That $9.99 find at T.J. Maxx? It might raise questions about labor practices
Inside a Boston T.J. Maxx, women cluster at long metal racks, examining rows of colorful spring blouses with the kind of laser focus normally reserved for professional sports.
It’s a nearly irresistible urge on an unseasonably warm afternoon, a classic impulse buy, and the price of many of the blouses, a mere $9.99, couldn’t be better.
But how does T.J. Maxx sell a shirt for so little, and where does it come from? The answer may not be what shoppers think.
You might assume that TJX Cos., the Framingham-based parent company of the T.J. Maxx and Marshalls chains, gets most of its fashions from department store leftovers and specialty store overruns — the model upon which it built its wildly popular empire.
The reality, according to its former chief executive, is that as recently as 2011 TJX bought 85 percent of its clothes directly from manufacturers. Whether it’s a brand-name Ralph Lauren polo shirt or an inexpensive printed top from an unknown maker, chances are it never saw the inside of a department store and may have been sent from a distant factory, potentially one with questionable labor practices.
TJX said it doesn’t “quantify how much [it buys] from various sources” but acknowledged its current vendor universe is expansive.
Analysts and industry experts say that to keep its selection fresh, TJX must rely on goods from no-name factories, overseas and in the United States, including in the Los Angeles garment district.
Those factories have come under US Department of Labor scrutiny for underpaying workers who toil in what the agency describes as sweatshop conditions. Officials have said that discount retailers like TJX buy clothes from manufacturers that pay their employees as little as $4 an hour to stitch those must-have blouses.
“Workers bear the burden,” said David Weil, the former top enforcer of wage and hour laws for the Department of Labor, who stepped down from his Washington job in January. “It’s an outrageous set of behaviors that has led to this.”
For years, the agency had difficulty connecting those factories to large retailers because they were often managed by subcontractors several steps removed from the big-name chains. More recently, however, the Labor Department has begun going after the retailers themselves. In December, for example, it warned TJX that it must police its manufacturers and end any improper practices, Weil said.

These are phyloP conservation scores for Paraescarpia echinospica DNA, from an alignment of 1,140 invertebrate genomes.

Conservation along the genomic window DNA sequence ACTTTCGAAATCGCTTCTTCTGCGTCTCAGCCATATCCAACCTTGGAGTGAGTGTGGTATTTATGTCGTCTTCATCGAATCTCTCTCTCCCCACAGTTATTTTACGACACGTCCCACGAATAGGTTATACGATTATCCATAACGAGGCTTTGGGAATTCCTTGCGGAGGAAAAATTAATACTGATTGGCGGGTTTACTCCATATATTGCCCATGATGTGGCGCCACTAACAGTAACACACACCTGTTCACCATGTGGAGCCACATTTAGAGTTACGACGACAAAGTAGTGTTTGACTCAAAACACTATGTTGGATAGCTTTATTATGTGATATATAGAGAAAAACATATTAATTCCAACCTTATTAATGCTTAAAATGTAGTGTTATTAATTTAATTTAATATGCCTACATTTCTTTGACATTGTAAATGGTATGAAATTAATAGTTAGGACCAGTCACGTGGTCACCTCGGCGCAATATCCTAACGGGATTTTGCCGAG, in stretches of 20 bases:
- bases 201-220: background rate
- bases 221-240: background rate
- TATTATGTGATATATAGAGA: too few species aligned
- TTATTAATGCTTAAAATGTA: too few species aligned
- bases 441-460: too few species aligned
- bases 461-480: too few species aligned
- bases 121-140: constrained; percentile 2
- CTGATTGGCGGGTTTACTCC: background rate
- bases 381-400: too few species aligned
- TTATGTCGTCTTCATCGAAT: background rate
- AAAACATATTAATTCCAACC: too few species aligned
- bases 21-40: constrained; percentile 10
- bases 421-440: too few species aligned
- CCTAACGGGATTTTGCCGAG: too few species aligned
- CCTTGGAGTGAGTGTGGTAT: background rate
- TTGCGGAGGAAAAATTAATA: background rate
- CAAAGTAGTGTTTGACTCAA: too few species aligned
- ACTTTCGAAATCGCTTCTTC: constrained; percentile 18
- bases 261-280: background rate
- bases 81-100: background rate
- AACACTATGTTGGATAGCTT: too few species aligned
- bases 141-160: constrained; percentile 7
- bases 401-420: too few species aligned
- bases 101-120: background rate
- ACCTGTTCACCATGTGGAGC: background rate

TJX has responded by seeking to distance itself from the problems, saying that its vendor code of conduct “expressly requires” that all vendors and subcontractors abide by US labor and wage laws.
But the Labor Department’s claims raise questions about the practices that allow TJX to fill its racks at competitive prices, luring shoppers seeking to snap up showroom bargains.
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T.J. Maxx started out in the late 1970s as a modest offshoot of the now-defunct Zayre chain, specializing in the unflashy business of buying department store castoffs and out-of-season styles at cut-rate prices.
As T.J. Maxx grew from its first stores in Worcester and Auburn, acquiring Marshalls in the 1990s, its business model shifted.
While T.J. Maxx and Marshalls still offered closeouts, the chain became large and popular enough that manufacturers began producing goods specifically for its stores.
Ronald Hess, a marketing professor at William A. Mason School of Business at the College of William and Mary who has studied TJX, said that in the past decade, vendors began to manufacture goods to TJX’s specifications, much as they would for a brand name. If you’ve ever found a Polo shirt in the perfect color at Marshalls, it wasn’t just an overrun.
Ralph Lauren and Calvin Klein are the kinds of famous-maker brands that appear to have agreements with TJX, allowing the company to use their designer labels, Hess said. The company has not publicly discussed whether it has licensing deals and declined to comment on the subject. But Hess said the brands are interested in such agreements because of the sheer volume of clothes they can sell through the retailer.
Then-TJX chief executive Carol Meyrowitz said in a 2011 interview with USA Today that 85 percent of the stores’ merchandise was purchased directly from manufacturers. Of that, it’s unclear what percentage comes from licensing agreements with established brands like Ralph Lauren because of the company’s refusal to quantify how much it buys from various sources.
A TJX spokeswoman said the company works with more than 18,000 vendors, including buying from “a manufacturer because they have a department store cancellation, a manufacturer making up too much product, or a closeout deal when a vendor wants to clear merchandise at the end of a season, as well as lots of other ways.”
But sheer size has given TJX and its more than 3,800 stores a huge advantage: They can sell brand-name clothing that is often the exact same product sold in department stores — or close to it — for much less because they are buying so much of it.
And in that way, TJX has enchanted not just its legions of devoted shoppers but Wall Street investors. TJX’s sales have nearly doubled in the past decade, to more than $33 billion in revenue this year. By that measure, TJX is selling more clothes than Macy’s, the largest traditional department-store chain in the United States.
“Now TJX calls the shots,” Hess said.
TJX is famously tightlipped about its strategy, answering questions on the topic by e-mail only.